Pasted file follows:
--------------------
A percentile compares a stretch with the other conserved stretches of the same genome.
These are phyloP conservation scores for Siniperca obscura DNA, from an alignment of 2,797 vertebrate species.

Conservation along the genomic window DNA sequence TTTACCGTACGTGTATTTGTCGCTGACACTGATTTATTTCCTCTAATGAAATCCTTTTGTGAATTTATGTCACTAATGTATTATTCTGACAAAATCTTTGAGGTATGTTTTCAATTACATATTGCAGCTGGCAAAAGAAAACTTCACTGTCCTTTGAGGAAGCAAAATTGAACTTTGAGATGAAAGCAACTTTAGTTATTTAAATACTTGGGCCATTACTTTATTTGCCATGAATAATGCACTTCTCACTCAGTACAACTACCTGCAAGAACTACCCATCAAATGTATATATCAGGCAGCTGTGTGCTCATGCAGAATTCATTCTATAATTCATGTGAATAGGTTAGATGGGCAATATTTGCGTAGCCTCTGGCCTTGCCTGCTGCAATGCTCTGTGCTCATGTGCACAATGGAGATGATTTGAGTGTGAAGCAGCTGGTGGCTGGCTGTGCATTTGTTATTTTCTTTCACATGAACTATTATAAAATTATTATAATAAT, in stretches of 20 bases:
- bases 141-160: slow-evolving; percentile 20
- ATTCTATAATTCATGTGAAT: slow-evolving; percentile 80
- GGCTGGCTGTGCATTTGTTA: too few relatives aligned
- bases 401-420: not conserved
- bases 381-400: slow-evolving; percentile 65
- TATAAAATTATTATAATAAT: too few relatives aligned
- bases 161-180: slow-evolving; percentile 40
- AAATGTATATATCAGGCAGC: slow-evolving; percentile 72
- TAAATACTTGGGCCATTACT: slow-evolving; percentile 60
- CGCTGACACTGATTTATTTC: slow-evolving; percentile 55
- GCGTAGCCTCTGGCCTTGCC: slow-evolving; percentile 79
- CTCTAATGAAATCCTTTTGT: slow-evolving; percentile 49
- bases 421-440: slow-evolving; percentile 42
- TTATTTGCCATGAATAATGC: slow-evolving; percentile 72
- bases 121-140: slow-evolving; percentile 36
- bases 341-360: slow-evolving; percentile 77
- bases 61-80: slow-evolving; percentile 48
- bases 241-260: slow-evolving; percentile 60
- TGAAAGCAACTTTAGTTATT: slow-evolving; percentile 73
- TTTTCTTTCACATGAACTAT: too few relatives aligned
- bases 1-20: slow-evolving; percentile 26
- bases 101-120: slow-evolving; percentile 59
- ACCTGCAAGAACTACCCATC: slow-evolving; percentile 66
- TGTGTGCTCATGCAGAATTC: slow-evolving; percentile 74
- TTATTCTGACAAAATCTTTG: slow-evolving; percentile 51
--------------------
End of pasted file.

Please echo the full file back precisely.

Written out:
A percentile compares a stretch with the other conserved stretches of the same genome.
These are phyloP conservation scores for Siniperca obscura DNA, from an alignment of 2,797 vertebrate species.

Conservation along the genomic window DNA sequence TTTACCGTACGTGTATTTGTCGCTGACACTGATTTATTTCCTCTAATGAAATCCTTTTGTGAATTTATGTCACTAATGTATTATTCTGACAAAATCTTTGAGGTATGTTTTCAATTACATATTGCAGCTGGCAAAAGAAAACTTCACTGTCCTTTGAGGAAGCAAAATTGAACTTTGAGATGAAAGCAACTTTAGTTATTTAAATACTTGGGCCATTACTTTATTTGCCATGAATAATGCACTTCTCACTCAGTACAACTACCTGCAAGAACTACCCATCAAATGTATATATCAGGCAGCTGTGTGCTCATGCAGAATTCATTCTATAATTCATGTGAATAGGTTAGATGGGCAATATTTGCGTAGCCTCTGGCCTTGCCTGCTGCAATGCTCTGTGCTCATGTGCACAATGGAGATGATTTGAGTGTGAAGCAGCTGGTGGCTGGCTGTGCATTTGTTATTTTCTTTCACATGAACTATTATAAAATTATTATAATAAT, in stretches of 20 bases:
- bases 141-160: slow-evolving; percentile 20
- ATTCTATAATTCATGTGAAT: slow-evolving; percentile 80
- GGCTGGCTGTGCATTTGTTA: too few relatives aligned
- bases 401-420: not conserved
- bases 381-400: slow-evolving; percentile 65
- TATAAAATTATTATAATAAT: too few relatives aligned
- bases 161-180: slow-evolving; percentile 40
- AAATGTATATATCAGGCAGC: slow-evolving; percentile 72
- TAAATACTTGGGCCATTACT: slow-evolving; percentile 60
- CGCTGACACTGATTTATTTC: slow-evolving; percentile 55
- GCGTAGCCTCTGGCCTTGCC: slow-evolving; percentile 79
- CTCTAATGAAATCCTTTTGT: slow-evolving; percentile 49
- bases 421-440: slow-evolving; percentile 42
- TTATTTGCCATGAATAATGC: slow-evolving; percentile 72
- bases 121-140: slow-evolving; percentile 36
- bases 341-360: slow-evolving; percentile 77
- bases 61-80: slow-evolving; percentile 48
- bases 241-260: slow-evolving; percentile 60
- TGAAAGCAACTTTAGTTATT: slow-evolving; percentile 73
- TTTTCTTTCACATGAACTAT: too few relatives aligned
- bases 1-20: slow-evolving; percentile 26
- bases 101-120: slow-evolving; percentile 59
- ACCTGCAAGAACTACCCATC: slow-evolving; percentile 66
- TGTGTGCTCATGCAGAATTC: slow-evolving; percentile 74
- TTATTCTGACAAAATCTTTG: slow-evolving; percentile 51